Portal RTX dropped in other games (Half-Life 2, Max Payne, SWAT 4) makes them beautiful

RTX Portal launched a few days ago (alongside an optimized GeForce Game Ready driver) as the first example of a classic PC game remade with the RTX Remix Tool.

More than three years ago, we first learned that NVIDIA’s Lightspeed Studios team was recruiting for a remastering program on the heels of Quake II RTX. Fast forward to now, and Lightspeed Studios has delivered an absolutely impressive showcase with Portal RTX, arguably one of the most technologically advanced games available today.

Valve’s classic looks fantastic with full path tracing, where every ray of light is simulated to realistic properties. According to Lightspeed Studios, there are up to four times more light bounces in Portal RTX than in Quake II RTX, but that’s just the tip of the iceberg. There are also brand new algorithms that we already discussed when they were first unveiled as research papers, like REST (Resampling of the spatio-temporal significance of the reservoir) and direct lightingwhich greatly increases the number of lights that can be added to a game scene.

Beyond Portal RTX, however, most modders were understandably excited about the prospect of getting their hands on RTX Remix. Its potential in remastering classic PC games is amazing, after all, and some enterprising users on the Beyond3D forum were so impatient that they just dropped Portal RTX in other titles, and it worked (mostly) in Half-Life 2 and SWAT 4.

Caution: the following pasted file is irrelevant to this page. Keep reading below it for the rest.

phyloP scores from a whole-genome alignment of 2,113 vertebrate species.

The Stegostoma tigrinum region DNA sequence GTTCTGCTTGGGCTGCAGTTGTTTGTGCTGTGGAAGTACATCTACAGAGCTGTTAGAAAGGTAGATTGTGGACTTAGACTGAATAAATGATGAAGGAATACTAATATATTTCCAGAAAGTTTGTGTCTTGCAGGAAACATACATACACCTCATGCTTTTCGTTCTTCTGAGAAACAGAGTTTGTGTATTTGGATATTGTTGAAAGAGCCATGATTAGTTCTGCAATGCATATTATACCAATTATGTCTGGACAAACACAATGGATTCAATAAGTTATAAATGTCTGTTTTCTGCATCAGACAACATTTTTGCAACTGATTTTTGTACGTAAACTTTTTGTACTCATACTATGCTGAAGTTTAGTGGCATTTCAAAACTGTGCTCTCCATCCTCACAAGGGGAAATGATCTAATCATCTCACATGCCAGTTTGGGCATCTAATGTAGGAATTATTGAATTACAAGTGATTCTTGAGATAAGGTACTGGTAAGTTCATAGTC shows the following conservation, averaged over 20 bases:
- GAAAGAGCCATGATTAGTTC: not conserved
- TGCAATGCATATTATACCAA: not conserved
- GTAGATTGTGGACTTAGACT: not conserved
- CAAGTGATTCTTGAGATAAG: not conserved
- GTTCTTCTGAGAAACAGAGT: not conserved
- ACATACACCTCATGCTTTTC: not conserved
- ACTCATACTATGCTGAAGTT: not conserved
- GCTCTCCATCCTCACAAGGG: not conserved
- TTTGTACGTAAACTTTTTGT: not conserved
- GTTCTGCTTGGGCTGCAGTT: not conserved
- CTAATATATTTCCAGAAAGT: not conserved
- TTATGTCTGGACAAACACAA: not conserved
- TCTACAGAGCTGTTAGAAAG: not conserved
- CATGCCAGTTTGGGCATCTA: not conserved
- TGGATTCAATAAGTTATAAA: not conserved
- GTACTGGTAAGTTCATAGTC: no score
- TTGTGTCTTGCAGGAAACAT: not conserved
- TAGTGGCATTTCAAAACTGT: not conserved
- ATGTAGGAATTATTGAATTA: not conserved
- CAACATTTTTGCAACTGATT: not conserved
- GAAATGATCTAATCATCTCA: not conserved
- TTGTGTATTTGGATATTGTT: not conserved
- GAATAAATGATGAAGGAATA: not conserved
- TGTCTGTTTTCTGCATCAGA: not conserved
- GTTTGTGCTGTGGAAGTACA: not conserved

To be more precise, they dropped the .trex folder and the d3d9.dll, dxvk_d3d9.dll and NvRemixBridge32.dll files in the EXE folder of these games. Both of the aforementioned games immediately look much better thanks to path tracing ported from Portal RTX, although there are obviously bugs and things that don’t work right out of the box because it’s not an officially published tool.

Half Life 2


Interestingly, NVIDIA imagined fans trying it out. In the SWAT 4 screenshots, you can read a disclaimer in the bottom left where NVIDIA notes that this version would cause compatibility issues when used with games other than Portal RTX.

Here’s a SWAT 4 video grabbed by EiermannTelevision, if you’d rather see footage.

As mentioned in the title, there’s also a bonus example of RTX Remix’s potential: Max Payne. 3D artist/animator @acoulte93 demonstrated that the Remedy title works and gets a massive lighting boost even with all the limitations currently imposed by forcing it into Portal RTX.

We reached out to @acoulte93, who kindly provided additional screenshots and some answers. Many users have wondered how he even made Max Payne work, and the answer is that he used Crosire’s d3d8to9 wrapper tool. He also confirmed that there is currently no access to one of the key aspects of RTX Remix: the AI ​​Texture Super Resolution tool. As such, the textures are still the original ones, toning down the modernized effect somewhat. Additionally, the RTX menu is currently a bit buggy and only a few of the listed settings are available for tweaks.

Even with all these limitations, this simple overview of RTX Remix is more than enough to make modders and gamers are salivating at the remastering possibilities. You can sign up for the RTX Remix beta on the NVIDIA website for now, but we’ll let you know as soon as the full tool is publicly available.

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